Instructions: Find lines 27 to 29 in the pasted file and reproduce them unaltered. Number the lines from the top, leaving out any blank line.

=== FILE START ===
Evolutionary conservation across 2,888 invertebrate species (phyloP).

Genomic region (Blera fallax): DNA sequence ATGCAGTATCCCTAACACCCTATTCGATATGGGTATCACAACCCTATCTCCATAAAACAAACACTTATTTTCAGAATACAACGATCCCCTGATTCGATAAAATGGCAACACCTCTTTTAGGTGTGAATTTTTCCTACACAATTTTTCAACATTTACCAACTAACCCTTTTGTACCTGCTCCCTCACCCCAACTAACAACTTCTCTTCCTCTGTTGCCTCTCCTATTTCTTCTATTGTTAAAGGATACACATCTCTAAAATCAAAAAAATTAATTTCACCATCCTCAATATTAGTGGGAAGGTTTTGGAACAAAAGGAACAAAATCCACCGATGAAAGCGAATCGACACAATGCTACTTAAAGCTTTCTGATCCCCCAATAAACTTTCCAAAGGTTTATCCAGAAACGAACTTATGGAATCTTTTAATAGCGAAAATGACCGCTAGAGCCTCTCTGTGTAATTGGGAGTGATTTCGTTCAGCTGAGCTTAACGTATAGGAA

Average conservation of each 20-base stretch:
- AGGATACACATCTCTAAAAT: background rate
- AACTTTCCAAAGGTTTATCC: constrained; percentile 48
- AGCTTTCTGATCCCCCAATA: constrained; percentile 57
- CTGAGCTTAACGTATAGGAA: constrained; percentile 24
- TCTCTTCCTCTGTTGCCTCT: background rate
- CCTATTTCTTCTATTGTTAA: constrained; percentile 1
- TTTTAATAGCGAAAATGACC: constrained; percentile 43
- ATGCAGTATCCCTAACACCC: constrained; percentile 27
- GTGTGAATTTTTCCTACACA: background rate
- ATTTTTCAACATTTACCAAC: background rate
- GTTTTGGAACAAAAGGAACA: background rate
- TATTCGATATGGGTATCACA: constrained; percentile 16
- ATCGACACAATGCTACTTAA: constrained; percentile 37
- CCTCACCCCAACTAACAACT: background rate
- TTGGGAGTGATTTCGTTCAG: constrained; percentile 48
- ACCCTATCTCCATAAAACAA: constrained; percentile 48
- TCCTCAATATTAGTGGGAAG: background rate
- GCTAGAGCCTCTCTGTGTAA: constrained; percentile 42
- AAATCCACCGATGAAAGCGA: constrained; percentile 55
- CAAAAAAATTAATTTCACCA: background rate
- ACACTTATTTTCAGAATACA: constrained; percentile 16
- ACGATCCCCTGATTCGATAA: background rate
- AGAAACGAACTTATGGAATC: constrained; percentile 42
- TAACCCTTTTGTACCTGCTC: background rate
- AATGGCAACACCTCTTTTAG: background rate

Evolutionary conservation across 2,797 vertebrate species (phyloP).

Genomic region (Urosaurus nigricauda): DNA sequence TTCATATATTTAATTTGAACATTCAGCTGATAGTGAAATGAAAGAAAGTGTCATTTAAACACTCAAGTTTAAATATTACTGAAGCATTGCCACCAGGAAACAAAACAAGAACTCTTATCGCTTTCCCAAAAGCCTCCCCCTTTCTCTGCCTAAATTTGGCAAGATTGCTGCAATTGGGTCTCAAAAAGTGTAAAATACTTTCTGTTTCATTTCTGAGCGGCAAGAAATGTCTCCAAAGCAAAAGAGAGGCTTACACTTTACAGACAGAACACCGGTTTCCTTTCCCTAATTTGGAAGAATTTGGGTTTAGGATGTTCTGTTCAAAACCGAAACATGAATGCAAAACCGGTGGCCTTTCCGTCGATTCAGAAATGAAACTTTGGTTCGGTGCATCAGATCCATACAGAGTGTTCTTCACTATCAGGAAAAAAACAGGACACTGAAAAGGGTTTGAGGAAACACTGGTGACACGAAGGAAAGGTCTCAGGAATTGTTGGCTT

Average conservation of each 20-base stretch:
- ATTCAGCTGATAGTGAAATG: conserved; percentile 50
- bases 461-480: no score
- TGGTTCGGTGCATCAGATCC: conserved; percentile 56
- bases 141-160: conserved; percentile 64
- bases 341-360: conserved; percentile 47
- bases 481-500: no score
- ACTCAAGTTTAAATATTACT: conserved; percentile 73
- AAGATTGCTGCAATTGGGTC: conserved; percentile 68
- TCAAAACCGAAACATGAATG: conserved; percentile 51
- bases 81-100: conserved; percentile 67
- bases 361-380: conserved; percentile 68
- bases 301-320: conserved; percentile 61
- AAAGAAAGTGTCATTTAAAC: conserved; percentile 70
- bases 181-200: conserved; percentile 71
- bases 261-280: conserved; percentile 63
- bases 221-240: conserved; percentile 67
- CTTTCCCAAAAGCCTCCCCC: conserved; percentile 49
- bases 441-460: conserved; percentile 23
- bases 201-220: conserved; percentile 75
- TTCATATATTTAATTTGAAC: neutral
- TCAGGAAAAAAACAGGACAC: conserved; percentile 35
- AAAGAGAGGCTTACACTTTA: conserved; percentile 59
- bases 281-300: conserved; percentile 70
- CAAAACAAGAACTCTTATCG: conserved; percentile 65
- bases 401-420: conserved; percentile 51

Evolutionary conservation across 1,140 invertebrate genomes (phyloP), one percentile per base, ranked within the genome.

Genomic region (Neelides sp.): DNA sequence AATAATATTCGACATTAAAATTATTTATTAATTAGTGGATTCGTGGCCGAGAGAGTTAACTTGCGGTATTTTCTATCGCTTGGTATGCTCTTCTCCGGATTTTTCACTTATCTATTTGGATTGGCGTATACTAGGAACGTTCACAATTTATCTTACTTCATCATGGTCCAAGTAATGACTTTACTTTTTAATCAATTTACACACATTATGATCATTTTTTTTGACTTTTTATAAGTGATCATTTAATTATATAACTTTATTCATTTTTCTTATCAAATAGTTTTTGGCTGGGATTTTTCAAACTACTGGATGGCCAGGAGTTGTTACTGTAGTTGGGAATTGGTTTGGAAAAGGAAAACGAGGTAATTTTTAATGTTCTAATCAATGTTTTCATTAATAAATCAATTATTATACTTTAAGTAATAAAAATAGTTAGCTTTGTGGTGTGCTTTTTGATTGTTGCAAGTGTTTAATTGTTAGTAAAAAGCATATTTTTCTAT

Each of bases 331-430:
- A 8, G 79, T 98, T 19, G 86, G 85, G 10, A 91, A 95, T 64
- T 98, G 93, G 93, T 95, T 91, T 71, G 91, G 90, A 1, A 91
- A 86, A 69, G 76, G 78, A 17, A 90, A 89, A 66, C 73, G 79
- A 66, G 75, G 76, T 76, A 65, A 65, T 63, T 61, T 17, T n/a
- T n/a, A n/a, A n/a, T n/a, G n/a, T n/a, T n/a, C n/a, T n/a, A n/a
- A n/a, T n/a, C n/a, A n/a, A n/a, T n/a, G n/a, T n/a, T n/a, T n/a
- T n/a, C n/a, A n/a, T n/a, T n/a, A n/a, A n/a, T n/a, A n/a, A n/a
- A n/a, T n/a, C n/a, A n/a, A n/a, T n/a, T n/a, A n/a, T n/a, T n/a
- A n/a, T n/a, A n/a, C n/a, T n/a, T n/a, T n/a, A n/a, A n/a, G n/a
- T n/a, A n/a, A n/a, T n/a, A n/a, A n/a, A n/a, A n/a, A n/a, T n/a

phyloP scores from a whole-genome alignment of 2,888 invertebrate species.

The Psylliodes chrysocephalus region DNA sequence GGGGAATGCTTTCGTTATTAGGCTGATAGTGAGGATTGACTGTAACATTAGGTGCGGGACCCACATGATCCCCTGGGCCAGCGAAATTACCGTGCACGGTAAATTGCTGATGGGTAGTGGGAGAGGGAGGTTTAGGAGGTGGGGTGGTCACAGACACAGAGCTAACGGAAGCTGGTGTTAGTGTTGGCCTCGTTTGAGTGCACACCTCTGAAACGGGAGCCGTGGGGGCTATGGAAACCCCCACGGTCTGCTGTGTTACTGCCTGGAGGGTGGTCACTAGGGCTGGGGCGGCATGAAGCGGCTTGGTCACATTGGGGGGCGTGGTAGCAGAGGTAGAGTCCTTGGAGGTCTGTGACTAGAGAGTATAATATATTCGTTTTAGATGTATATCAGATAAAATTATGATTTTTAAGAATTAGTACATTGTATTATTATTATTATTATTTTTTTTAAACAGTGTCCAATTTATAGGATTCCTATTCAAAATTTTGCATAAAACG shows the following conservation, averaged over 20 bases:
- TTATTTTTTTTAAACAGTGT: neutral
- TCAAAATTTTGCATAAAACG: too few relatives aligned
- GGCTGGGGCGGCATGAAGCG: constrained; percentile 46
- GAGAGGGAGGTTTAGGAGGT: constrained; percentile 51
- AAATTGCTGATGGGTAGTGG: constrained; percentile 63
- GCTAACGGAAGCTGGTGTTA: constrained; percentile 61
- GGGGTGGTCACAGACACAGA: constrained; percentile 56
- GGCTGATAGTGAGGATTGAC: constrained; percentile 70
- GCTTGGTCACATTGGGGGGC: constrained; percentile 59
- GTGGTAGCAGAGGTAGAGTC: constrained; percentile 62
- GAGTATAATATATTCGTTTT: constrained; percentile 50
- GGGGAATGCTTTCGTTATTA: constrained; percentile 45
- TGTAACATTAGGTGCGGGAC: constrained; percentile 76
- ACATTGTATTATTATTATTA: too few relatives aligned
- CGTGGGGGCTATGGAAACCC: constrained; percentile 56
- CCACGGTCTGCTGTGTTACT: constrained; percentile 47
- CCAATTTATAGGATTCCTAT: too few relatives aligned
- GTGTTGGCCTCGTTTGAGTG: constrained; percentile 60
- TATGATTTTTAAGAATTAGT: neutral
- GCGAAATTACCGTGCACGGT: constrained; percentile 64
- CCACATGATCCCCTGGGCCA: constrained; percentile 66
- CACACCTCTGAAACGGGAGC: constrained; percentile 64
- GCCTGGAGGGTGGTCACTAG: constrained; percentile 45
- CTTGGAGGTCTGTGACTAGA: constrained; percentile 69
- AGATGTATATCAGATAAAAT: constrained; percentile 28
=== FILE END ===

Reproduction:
- TAACCCTTTTGTACCTGCTC: background rate
- AATGGCAACACCTCTTTTAG: background rate

Evolutionary conservation across 2,797 vertebrate species (phyloP).